Monday, September 5, 2016

AutoSSH on Odriod XU4 running Kali Linux 2

In my last blog, SSH into Kali 2.0 on ARM (Odroid, Banana Pi, etc), I configured SSH with RSA public/private keys so that I could securely connect the Odroid with certificates instead of a username and password.

In this blog I am going to install autossh and setup the Odriod to automatically create an SSH tunnel to my Digital Ocean CentOS virtual server on boot. Why would you want to do this? Sometimes you want to leave the Odriod at a site and access it later. Having a tunnel that automatically comes up on boot and reconnects if the tunnel drops means you can always log in.

Install autoSSH

AutoSSH is in the Kali repository so no repositories need to be added.

root@kali:~# apt-get install autossh ssh

This will install autossh and the latest version of the SSH client.

Generate a new set of RSA keys

These keys will be created WITHOUT a pass phrase. We can't have a pass phrase on this set of keys because the Odroid needs to be able to automatically connect without any user intervention.

root@kali:~# ssh-keygen
Generating public/private rsa key pair.
Enter file in which to save the key (/root/.ssh/id_rsa): /root/.ssh/nopwd
Enter passphrase (empty for no passphrase): LEAVE This Blank
Enter same passphrase again:
Your identification has been saved in /root/.ssh/nopwd.
Your public key has been saved in /root/.ssh/
The key fingerprint is:
SHA256:7ZmIPa2zD0YMtkvBpm9/juu5mjL98nrpG8nGurwmWFY root@kali

Review the keys

root@kali:~# ls ~/.ssh
authorized_keys  id_rsa  known_hosts  nopwd

root@kali:~/.ssh# cat
ssh-rsa AAAAB3NzaC1yc2EAAAADAQABAAABAQCqsWLWXwoafVWsXAyNtZsnhYzn6PO2t5Ryr0U1JfQzVYwbmLB/MkUXTP57bwSGZ7XiljrsayrJwQny08Wxj11WYl74un1lsvBk+75HNiHC76F9iIF0jN12N0OgybdKymWGEIV5u9q7oqAw41ZXJDqgMA+ZglvGeyH9Ge2OWHyzSKSlGLl4bV51ww/FH0ZtPxXFKgoRSmQ8C7AP7IIFRLZJXJm1fSMdC+TpvUx68baCGo91PwZcdHY9dPnKaYZxcUlzRc0ou4pph3kr+b9beZsrJh/DGlrQC1uRy4HljKOGH4Bq1daf5GkrZQZNvfrXofT4WVyYWgzJ6u7Cs42/29tP root@kali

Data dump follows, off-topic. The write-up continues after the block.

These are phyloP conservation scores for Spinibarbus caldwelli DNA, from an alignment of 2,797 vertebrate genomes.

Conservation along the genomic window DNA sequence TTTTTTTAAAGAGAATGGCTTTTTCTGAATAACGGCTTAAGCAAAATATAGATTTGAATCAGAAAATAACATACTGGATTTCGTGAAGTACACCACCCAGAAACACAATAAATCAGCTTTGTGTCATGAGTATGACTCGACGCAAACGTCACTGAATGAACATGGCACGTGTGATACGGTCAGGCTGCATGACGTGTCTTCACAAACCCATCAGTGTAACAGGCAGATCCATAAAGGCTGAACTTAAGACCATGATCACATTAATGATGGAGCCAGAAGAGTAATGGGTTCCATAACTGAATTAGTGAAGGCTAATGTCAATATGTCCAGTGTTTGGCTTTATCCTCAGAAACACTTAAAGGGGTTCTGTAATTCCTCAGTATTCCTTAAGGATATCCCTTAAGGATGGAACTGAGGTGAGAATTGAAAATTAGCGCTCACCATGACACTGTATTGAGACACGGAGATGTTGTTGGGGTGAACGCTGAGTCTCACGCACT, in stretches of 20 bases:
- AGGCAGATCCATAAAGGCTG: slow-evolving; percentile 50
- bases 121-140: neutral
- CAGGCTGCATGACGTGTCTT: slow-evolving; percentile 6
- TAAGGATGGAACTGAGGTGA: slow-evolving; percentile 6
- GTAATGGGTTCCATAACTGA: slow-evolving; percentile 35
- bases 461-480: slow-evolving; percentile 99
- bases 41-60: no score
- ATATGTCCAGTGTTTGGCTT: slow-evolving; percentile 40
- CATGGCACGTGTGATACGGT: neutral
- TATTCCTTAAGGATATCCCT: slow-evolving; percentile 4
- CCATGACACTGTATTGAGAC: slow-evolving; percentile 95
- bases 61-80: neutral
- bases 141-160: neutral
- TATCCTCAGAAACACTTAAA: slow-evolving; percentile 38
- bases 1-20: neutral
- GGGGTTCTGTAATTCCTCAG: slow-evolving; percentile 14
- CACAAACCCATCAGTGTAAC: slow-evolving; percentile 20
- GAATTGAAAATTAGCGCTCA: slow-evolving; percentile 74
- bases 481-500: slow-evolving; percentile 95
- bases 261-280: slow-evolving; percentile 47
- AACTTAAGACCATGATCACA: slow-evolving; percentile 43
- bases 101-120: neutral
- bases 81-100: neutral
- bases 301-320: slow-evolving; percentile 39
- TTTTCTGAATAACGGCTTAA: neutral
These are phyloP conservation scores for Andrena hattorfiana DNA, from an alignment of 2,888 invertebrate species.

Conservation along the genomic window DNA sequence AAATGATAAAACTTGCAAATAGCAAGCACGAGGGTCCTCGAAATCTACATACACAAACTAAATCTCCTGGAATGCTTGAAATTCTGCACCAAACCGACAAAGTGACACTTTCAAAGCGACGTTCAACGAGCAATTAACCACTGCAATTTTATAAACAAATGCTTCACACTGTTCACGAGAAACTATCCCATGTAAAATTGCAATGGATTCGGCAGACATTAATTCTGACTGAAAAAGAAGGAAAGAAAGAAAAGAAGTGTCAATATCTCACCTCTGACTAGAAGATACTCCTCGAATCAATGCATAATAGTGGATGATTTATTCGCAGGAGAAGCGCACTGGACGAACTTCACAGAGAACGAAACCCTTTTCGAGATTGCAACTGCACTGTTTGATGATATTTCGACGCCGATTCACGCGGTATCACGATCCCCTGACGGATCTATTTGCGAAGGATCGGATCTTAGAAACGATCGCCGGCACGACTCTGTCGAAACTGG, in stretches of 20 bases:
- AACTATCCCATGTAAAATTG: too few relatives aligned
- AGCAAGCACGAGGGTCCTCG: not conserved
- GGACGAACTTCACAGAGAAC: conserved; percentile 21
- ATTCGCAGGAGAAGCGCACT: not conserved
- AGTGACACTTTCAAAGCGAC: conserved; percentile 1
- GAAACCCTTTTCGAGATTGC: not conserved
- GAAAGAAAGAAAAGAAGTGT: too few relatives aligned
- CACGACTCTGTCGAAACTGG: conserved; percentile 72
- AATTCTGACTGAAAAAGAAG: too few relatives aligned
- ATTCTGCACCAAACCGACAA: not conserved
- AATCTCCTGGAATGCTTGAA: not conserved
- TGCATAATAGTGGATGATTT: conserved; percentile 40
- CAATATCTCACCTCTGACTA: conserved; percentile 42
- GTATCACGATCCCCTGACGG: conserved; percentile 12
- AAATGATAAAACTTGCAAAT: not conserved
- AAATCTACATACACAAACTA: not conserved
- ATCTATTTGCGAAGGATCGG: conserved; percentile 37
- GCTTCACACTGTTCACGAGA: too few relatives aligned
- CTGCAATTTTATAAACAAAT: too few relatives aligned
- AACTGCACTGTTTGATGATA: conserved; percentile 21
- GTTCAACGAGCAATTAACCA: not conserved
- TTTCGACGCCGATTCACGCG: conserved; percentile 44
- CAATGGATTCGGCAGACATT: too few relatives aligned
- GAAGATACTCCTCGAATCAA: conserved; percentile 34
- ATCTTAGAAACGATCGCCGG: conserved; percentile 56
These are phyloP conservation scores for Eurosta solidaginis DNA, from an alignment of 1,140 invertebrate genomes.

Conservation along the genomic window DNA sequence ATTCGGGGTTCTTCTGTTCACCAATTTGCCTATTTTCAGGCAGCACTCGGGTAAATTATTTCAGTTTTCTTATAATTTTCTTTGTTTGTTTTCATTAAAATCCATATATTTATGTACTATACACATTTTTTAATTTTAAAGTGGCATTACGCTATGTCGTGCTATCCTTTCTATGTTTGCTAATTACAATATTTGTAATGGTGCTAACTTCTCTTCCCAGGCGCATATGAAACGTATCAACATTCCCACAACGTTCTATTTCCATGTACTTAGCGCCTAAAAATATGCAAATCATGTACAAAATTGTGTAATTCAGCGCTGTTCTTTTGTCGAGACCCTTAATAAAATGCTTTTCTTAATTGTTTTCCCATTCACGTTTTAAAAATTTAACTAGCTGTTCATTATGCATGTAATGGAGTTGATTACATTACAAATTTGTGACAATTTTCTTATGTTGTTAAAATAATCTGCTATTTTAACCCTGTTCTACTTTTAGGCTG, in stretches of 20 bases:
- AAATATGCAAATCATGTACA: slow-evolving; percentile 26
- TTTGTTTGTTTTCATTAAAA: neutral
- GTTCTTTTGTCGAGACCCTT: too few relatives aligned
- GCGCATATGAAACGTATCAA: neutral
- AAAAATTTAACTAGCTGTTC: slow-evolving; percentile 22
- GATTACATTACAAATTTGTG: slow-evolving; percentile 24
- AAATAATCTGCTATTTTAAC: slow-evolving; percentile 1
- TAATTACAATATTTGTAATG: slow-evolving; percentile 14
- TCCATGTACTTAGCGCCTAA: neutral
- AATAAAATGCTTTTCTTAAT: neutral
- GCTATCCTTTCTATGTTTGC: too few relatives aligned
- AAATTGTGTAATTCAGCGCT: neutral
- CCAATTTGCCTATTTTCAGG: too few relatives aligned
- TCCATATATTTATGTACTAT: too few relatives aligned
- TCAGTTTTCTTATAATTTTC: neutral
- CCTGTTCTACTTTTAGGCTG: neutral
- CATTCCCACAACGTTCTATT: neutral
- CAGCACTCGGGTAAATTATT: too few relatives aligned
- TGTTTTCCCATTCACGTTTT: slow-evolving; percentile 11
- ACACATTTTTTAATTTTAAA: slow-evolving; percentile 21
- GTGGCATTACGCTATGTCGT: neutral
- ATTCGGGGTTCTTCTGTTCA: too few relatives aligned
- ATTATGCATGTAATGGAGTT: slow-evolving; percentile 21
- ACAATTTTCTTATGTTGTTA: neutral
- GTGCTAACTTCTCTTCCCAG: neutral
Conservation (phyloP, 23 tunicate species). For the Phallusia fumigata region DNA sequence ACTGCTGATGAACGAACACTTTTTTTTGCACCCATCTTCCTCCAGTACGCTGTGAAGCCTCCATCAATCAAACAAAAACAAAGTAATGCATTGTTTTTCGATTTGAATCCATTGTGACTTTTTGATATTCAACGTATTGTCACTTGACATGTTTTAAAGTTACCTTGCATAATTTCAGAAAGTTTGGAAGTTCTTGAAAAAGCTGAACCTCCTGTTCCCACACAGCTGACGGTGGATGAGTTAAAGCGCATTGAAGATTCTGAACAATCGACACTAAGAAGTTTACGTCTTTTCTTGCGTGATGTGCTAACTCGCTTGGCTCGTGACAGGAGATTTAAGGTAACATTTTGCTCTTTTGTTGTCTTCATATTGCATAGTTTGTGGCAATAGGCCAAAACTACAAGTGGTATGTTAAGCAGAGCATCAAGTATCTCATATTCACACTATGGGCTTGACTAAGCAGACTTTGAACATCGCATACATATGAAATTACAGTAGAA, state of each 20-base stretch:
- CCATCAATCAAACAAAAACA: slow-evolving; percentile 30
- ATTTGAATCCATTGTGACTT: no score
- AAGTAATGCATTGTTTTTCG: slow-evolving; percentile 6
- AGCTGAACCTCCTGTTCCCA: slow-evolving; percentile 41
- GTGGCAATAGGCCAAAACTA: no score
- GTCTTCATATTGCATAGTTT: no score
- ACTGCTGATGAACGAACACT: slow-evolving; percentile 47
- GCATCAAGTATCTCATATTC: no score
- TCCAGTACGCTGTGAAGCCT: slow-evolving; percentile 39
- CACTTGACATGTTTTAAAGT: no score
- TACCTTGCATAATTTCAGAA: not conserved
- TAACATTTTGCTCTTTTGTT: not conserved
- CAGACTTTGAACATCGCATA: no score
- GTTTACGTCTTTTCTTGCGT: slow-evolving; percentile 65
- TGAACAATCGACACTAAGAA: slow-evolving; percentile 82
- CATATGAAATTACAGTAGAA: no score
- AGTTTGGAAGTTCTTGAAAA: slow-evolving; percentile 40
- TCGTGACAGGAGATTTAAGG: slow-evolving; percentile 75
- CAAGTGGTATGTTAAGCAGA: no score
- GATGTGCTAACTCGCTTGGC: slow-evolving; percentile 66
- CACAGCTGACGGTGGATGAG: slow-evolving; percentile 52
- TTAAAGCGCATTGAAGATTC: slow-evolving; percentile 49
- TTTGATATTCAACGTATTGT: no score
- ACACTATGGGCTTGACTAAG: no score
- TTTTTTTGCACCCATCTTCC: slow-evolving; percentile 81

Copy the new keys to the Digital Ocean VPS

root@kali:~# ssh-copy-id -i .ssh/ -p 22 mhubbard@VPS-IP-Address
/usr/bin/ssh-copy-id: INFO: Source of key(s) to be installed: ".ssh/"
/usr/bin/ssh-copy-id: INFO: attempting to log in with the new key(s), to filter out any that are already installed
/usr/bin/ssh-copy-id: INFO: 1 key(s) remain to be installed -- if you are prompted now it is to install the new keys
Enter passphrase for key '/root/.ssh/id_rsa':

Number of key(s) added: 1

Test that the key was copied

Note that we have to use the SSH parameter -i to explicitly use our now password key. This is because I have disabled passwords on my VPS.

root@kali:~# ssh -p 22 -i /root/.ssh/nopwd  mhubbard@VPS-IP-Address
Last login: Mon Sep  5 11:12:07 2016 from

This is a private system. Unless you have explicit
permission from Michael Hubbard logout immediately!

AutoSSH parameters

-M 10984 - autoSSH monitoring port. Used to keep the connection up
-o "PubkeyAuthentication=yes" Authenticate with SSH Keys instead of passwords.
-o "PasswordAuthentication=no" Explicitly disable password authentication
-i /root/.ssh/nopwd Explicitly use our no password key
-R 2223:localhost:22: reverse tunnel. forward all traffic on port 2223 on the VPS to port 22 on the Odriod.

Run autossh to connect to the Digital Ocean VPS

root@kali:~/.ssh# autossh -M 10984 -o "PubkeyAuthentication=yes" -o "PasswordAuthentication=no" -i /root/.ssh/nopwd -R 2223:localhost:22 mhubbard@ -p 22
Last login: Sun Sep  4 21:52:16 2016 from

This is a private system. Unless you have explicit
permission from Michael Hubbard logout immediately!

Enable the tunnel on boot

These steps come straight from the "Persistent Reverse (NAT Bypassing) SSH tunnel" site listed in the references. It was the piece that I  didn't know how to do and the blog was excellent.

Here is a screen shot of my /etc/rc.local file

Persistent reverse (NAT bypassing) SSH tunnel access with autossh - This is a great site for system admins. I am really glad I found it.
autossh – Automatically restart SSH sessions and tunnels
Bypassing corporate firewall with reverse ssh port forwarding